In making up the complete transportable package, including the container, theconduit tube with its fiber plugs or air filters,
and the inoculated medium, the desired amount-off the medium may be placed in the container and the stopper carrying the conduit tube with its air filters then placed securely in the neck of the container. The container with its assembled stopper, conduit tube and medium are then sterilized in any suitable way, as by streaming steam; or
in the autoclave. It is possible to thus steriappreciable loss of moisture than when the ordinary cotton plug stopper is used. if the medium is to be kept uninoculated for a very long period after sterilization, the open end of the conduit tube may be sealed with removed when it is desired to inoculate the medium. I In order to inoculate the medlum, it is only necessary to carefully remove the stopper carrying the conduit tube, then inoculate the medium with the ordinary inoculating needle or otherwise, and replace the stopper after carefully flaming it, which may thereafter remain in place until it is desired to make use of the culture. The container will then be kept at a temperature a suitable for the development of the organisms with which the medium has been inoculated until the desired growth has resulted, after which it may be kept for a long period of time and transported as may be desired, with the certainty that the organisms and medium within the container will remain free from contaminations, and that the organisms will remain in a living, virulent condition.
In placing the several cotton plugs in the conduit tube, the first plug is pressed toward the inner end of the tube but preferably not into the reduced portion of the tube adjacent t9 its inner end, and the remaining plugs "are then placed successively in the tube and pushed into their respective positions so as to leave a perceptible air space between each successive plug. The object of not having the inner plug extend into the reduced portion of the tube is to lessen the liability of such plug becoming moistened by any liquid which may enter the end of the tube. It may be desirable in some cases to treat one or more of the cotton plugs with a suitable antiseptic, such as corrosive sublimate, 1 to 1000 being a suitable strength, but the first plug at the inner end of the conduit tube should, however, not be so treatedas it is not desirable that any antiseptic be allowed to reach the interior of'the container.
The structure shown in Fig. 2 is similar to that of Fig. 1 save that the curve on the reduced end of the conduit tube is omitted, and that a gas holder 9 is provided, to the interior of which the outer end of the conduit opens, the reduced portion of the conduit serving, in this specific embodiment of the invention, as means to prevent liquid from entering the conduit tube and reaching the plug of fibrous material. Such gas holder may be a simple gas bag provided preferably with an inlet 10 and may be used for holding any gas which it is desired to supply to the organisms or substance within the container. Such a gas holder might also be used for determining the amount of air, nitrogen or other gas absorbed or made use of by certain organisms within the container.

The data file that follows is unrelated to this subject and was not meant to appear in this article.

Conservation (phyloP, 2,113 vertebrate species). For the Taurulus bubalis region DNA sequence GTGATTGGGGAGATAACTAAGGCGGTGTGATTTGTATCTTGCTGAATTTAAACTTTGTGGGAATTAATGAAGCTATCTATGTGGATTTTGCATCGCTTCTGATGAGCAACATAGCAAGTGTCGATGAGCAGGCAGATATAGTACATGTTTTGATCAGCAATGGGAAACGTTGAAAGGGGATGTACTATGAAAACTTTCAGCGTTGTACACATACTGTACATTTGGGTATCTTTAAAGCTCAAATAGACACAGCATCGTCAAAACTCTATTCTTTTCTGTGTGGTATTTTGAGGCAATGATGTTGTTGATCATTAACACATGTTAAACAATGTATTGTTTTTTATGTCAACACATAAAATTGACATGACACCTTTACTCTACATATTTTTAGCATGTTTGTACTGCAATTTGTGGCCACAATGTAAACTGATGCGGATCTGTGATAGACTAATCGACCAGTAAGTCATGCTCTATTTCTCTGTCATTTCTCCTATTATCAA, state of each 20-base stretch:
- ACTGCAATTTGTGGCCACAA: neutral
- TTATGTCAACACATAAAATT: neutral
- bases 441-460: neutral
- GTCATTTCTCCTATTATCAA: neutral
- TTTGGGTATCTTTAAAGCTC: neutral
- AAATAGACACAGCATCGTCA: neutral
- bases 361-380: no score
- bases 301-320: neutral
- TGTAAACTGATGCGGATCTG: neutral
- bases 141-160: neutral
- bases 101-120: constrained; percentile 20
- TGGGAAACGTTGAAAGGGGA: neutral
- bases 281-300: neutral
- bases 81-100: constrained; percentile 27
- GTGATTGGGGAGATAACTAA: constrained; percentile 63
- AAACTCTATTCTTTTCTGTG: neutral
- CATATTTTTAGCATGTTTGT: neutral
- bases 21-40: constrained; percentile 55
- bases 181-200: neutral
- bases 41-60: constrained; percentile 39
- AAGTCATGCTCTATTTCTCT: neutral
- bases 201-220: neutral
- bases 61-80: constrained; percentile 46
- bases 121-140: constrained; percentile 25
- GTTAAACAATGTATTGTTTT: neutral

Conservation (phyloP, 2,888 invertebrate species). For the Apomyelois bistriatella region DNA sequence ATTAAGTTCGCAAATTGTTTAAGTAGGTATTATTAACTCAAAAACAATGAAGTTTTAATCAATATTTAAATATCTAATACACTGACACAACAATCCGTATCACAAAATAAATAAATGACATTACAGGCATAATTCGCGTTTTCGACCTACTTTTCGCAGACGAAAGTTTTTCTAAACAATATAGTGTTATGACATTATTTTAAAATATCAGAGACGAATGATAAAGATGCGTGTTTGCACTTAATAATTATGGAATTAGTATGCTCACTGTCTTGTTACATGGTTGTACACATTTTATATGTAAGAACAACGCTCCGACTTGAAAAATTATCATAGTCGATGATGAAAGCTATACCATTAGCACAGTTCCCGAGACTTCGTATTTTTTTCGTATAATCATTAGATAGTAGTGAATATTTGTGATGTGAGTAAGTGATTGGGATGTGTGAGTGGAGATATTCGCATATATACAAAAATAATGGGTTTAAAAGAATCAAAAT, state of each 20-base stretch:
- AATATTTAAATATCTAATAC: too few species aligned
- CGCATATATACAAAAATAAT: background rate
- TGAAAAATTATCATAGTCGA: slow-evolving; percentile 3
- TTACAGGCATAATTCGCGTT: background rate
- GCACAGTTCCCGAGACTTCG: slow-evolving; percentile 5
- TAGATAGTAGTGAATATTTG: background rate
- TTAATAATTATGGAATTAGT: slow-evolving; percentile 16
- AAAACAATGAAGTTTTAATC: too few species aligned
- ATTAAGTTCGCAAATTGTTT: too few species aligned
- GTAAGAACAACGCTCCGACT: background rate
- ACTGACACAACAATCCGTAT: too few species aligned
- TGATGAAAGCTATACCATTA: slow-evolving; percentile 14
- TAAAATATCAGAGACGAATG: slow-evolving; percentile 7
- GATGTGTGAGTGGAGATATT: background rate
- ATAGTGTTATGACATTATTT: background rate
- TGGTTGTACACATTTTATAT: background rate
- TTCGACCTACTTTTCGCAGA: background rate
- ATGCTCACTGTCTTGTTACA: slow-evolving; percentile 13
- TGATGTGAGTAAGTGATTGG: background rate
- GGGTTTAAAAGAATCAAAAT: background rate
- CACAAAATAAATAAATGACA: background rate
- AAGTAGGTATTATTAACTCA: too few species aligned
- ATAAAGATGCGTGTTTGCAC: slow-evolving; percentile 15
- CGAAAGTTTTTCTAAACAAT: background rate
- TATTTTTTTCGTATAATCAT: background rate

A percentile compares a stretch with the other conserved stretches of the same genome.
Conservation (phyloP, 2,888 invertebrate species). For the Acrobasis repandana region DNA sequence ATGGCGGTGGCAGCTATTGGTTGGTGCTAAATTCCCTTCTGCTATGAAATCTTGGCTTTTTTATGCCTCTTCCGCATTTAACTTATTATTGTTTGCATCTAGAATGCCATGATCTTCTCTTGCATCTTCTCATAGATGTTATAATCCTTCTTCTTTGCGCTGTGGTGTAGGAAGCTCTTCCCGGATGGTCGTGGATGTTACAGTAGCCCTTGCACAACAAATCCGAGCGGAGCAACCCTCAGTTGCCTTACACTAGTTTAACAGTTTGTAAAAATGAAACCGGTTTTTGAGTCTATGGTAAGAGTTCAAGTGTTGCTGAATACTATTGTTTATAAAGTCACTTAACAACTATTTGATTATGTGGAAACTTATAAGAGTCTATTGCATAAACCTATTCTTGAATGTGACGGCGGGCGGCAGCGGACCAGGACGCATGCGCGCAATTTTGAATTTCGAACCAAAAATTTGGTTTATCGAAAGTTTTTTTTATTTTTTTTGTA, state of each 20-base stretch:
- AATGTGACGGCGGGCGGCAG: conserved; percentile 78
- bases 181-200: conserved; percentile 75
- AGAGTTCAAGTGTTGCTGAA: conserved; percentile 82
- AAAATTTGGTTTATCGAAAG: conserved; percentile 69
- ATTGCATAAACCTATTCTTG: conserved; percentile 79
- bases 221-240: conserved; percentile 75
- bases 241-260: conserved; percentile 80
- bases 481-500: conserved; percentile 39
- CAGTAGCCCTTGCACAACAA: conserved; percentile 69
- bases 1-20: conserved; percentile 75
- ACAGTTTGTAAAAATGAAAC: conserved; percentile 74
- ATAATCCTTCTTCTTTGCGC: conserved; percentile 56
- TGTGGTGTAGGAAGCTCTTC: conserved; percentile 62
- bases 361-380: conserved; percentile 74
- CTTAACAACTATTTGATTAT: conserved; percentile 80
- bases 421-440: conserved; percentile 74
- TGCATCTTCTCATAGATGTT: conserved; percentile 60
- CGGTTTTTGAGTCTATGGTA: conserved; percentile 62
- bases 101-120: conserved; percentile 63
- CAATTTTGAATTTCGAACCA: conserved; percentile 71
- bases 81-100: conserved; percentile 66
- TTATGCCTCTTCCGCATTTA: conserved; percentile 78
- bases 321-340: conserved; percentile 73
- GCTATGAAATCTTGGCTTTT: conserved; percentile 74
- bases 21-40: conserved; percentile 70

The reduced end portion of the conduit tube may vary in size and length according to the necessities of any particular case. In
some cases and more especially for use with liquids, it is desirable to have the end portion of the conduit tube drawn out to such a small size as to form a capillary tube. It is also desirable for use with liquids that the extreme end of the conduit tube be formed with a fine point and a very small orifice, so that a drop of liquid will not be sustained thereon and the possibility of liquid entering the tube will be almost entirely eliminated. The limitation as to the fineness of the point will be found in the capacity of the orifice at the point for the passage of air or other gas, and this limitation will be governed by the air requirements of the vessel dependent upon its size and the necessities of its contents. reduced and pointed end is shown on the conduit tube in Fig. 2. It will be understood, however, that this pointed end with anextremely reduced orifice might be provided on a conduit tube having a curved end portion, as shown in Fig. 1, or on a tube of Such a end of the tube is, however, cut or finished at an angle so that any liquid which may collect on the tube will not be aptto close the orifice at the end of the tube. This figure shows further the stopper as provided with an annular flange or shield 11 which when the stopper is in position in the neck of the container extends over the top of the neck of the container to cover and shield .the same from micro-organisms, dust, etc,